Give yourself the extra kindness and compassion that anyone undergoing a transition needs.
2. Honor the ex.
Whether your ex is a person, a job, or a city, your ex played an important role in your life. Whether you’re thrilled to move on, fiercely struggling to let go, or both, taking some time to honor your ex can help. Even if you’re angry or grieving, even if you’re nowhere near “over it,” doing an intentional honoring exercise can help you smooth your transition from past to future.
If you have physical objects associated with the ex that you either want to keep or are just not ready to let go of yet, an exercise could be to collect the physical objects associated with the ex in a box, and tie it with a ribbon in a symbolic and literal gesture of closure.
Or perhaps you don’t have physical objects to store, but, rather, memories. In that case, you can use a metaphorical box: visualize putting those memories safely in a box and putting the lid on, to be taken off whenever (if ever) you’re ready.
If your “ex” is a city or home, you might honor that ex by taking a mindful walk around that place, appreciating that chapter in the book of your life.
3. Remind yourself of and focus on the constants.
When you “break up” with a person, job, or place, it feels like everything you know is in flux. If the career or relationship rug has been pulled out from under you (or if you’ve chosen to pull it out yourself), life is likely to feel pretty unsettled. You may find yourself questioning your whole identity—Who am I if I’m not ___’s girlfriend, or an employee of ___?
At the most fundamental level, remember that who you are is not what you do, who you date, or where you live. No matter what, who, or where you leave behind, you bring your core self with you wherever you go.
To balance things out in the “becoming an ex” period, spend some time inventorying what hasn’t changed. Your constants will differ depending on the nature of the change.
Once you’ve identified the things that haven’t changed, make sure to honor and tap into those constants. This could mean being extra faithful in honoring your morning tea-and-reading routine; it could mean scheduling regular dates with friends or trips to see family members or old friends who have “always” been there; it could mean going to your favorite park or coffee shop regularly.
No matter what, the smallest things that haven’t changed can be your anchors in the turbulent tides of transition.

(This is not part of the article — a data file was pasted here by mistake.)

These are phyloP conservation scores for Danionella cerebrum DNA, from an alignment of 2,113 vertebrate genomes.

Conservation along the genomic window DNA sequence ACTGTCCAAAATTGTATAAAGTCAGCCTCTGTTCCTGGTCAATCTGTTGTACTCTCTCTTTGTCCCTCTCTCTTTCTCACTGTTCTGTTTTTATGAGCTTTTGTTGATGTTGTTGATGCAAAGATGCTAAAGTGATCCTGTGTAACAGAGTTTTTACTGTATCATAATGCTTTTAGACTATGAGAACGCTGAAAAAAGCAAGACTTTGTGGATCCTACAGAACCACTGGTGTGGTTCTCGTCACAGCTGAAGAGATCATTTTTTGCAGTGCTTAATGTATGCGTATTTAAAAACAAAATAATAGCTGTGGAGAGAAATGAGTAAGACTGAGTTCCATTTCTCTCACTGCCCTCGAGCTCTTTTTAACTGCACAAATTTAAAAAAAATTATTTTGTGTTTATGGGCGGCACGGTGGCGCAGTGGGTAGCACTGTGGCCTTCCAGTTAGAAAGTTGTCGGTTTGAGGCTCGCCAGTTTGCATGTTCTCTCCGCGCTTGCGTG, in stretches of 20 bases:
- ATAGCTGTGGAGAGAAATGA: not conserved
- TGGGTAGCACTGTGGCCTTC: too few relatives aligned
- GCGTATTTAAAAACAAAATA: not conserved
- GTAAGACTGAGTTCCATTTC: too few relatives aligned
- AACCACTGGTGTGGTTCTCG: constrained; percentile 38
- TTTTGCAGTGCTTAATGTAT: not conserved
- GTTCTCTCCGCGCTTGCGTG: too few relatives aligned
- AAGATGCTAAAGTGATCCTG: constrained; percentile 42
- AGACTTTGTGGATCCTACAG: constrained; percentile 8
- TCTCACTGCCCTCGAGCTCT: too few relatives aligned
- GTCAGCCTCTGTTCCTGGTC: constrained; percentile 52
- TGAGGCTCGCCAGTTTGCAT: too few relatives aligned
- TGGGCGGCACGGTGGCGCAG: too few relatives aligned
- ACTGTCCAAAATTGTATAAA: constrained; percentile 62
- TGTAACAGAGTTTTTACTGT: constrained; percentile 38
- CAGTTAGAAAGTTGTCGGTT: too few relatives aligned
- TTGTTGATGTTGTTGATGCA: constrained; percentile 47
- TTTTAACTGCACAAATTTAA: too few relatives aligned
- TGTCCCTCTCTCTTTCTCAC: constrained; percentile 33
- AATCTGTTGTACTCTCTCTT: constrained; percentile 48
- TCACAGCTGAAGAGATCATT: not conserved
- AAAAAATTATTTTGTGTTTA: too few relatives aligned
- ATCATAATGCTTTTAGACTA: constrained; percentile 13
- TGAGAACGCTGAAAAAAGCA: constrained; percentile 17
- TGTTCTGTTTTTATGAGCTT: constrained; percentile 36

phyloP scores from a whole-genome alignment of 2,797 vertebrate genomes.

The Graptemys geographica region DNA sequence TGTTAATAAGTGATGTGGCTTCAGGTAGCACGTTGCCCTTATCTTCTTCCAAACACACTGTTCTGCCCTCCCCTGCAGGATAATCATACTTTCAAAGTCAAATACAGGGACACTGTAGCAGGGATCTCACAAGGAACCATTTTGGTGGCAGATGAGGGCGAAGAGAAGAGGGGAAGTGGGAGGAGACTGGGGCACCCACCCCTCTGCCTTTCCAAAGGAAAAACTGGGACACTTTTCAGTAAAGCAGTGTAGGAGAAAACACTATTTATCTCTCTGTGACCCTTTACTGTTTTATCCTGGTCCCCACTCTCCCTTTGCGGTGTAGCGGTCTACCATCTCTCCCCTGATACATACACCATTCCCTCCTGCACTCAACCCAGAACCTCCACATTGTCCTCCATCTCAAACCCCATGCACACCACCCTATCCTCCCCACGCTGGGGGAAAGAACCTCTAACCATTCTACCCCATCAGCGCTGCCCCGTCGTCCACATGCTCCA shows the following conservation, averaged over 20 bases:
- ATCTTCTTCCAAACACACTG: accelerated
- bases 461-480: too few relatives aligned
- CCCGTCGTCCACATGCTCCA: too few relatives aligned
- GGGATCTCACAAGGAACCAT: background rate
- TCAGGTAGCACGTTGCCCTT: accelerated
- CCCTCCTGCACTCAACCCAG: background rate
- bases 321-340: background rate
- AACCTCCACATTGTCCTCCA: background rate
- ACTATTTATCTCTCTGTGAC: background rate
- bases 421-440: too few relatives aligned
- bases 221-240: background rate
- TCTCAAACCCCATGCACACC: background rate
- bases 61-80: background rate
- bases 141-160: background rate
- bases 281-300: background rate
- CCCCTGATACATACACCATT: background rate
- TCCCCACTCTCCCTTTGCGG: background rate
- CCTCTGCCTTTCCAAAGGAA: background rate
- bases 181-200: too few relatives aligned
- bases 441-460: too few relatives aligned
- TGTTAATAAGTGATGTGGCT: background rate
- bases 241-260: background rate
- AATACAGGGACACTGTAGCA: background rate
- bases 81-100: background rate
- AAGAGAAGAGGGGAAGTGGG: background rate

4. Talk to someone.
Any transition can feel really lonely, and since becoming an ex usually means separating from or changing one or more of your core relationships, this type of transition can especially feed a sense of loneliness and isolation. Cluing someone in as to what’s happening can lighten the burden significantly.
In addition to comforting and “cheerleading” support, you may also be able to get perspective and insights you wouldn’t have on your own. Even if you’re a very private person, it is essential that you have someone you can talk to about what’s going on with you.
But this isn’t just about helping yourself. Sharing at least the basics (“I’m going through a huge transition right now”) can also help your friends and family understand that you might need a little extra understanding right now, or why you’re extra sensitive, touchy, cranky, etc.) Sharing can help you take better care of everyone.
5. Focus on the future—starting with the present.
After you’ve taken some time to acknowledge what the ex (place, person, or job) has meant for you, you can redirect your attention to where you are now, or where you’re going.
Find ways to emotionally, mentally, and physically shift your attention toward the future by taking action in the present. Get hands-on. Decorate the new apartment. Get out of the house and talk to new people. Roll up your sleeves and jump into your new professional responsibilities (or search) with gusto.
Find purpose in this new chapter of your life, and know that this painful time you’re moving through will have purpose for you later that only time and perspective will illuminate. I’ve worked with so many people who look back on challenging and even painful transitions as the greatest gifts of their lives—once they come out the other side!
I want to hear from YOU. What is the biggest transition you’ve been through, and how did you get through it?